Washington's attorney general has dealt a blow to electronic health record adoption in the state, ruling that a donation of money by a clinical lab to physicians to defray the cost of an EHR violates the state's anti-rebate law when the donations are made to physicians who refer specimens to those labs.
The attorney general's opinion, issued last month at the request of state representative Eileen Cody, acknowledges that while federal law allows such donations, this particular federal law doesn't preempt state law, which does not. To that end, state law still applies.
The attorney general's decision has been met with some skepticism. The law firm of Davis Wright Tremaine, which has two offices in Washington state, found fault with the opinion, noting in an advisory released Dec. 13 that there are "problems" with the analysis and that it "seems to foreclose the possibility that the federal EHR incentive program is allowed under state law." The advisory also points out that the opinion seems to prohibit hospitals from assisting physicians in becoming meaningful users of EHRs.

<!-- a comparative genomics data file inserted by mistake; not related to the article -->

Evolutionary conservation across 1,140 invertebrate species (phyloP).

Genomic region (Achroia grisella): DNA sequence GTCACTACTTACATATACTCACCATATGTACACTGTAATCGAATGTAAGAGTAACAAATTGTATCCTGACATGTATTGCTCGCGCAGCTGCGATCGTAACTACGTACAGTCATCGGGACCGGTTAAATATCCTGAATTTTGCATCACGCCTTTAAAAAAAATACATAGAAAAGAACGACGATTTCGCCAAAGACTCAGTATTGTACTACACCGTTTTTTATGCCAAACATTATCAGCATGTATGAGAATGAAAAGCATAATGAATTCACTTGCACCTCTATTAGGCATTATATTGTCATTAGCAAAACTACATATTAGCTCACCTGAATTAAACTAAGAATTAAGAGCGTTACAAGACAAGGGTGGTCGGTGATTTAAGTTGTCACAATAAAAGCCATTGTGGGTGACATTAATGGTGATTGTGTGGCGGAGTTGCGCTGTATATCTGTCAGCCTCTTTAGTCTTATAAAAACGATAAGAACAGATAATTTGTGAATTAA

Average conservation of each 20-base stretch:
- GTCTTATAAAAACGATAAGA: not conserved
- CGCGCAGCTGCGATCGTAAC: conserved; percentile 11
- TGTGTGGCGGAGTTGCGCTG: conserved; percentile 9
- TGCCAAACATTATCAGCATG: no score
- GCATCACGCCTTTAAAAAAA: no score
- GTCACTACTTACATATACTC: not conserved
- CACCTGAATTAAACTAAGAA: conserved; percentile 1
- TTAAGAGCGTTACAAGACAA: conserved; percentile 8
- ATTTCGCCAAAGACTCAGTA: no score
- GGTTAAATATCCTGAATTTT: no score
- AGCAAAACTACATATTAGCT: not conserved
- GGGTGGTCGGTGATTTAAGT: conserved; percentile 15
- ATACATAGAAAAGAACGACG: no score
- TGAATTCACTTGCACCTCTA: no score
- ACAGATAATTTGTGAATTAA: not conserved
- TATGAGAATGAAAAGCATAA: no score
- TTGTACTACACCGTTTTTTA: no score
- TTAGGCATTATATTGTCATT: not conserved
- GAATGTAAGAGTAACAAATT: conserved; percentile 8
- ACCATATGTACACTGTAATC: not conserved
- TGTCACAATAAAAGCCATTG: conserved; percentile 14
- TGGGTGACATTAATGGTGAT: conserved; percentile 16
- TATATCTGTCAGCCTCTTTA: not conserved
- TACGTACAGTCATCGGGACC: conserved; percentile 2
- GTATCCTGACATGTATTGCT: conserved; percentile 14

A number of hospitals, health plans and labs began offering EHR subsidies to affiliated physicians after the government created the exception in the Stark law in 2006 to allow for them. The subsidies, also called donation programs, can be as high as 85 percent of the cost of a system's software, training and upgrades. The subsidy exception is slated to end Dec. 31, 2013, unless the U.S. Department of Health & Human Services extends the deadline.
"[T]he opinion casts a shadow on the federal government's multi-billion dollar program to foster the adoption and meaningful use of EHRs," according to the advisory.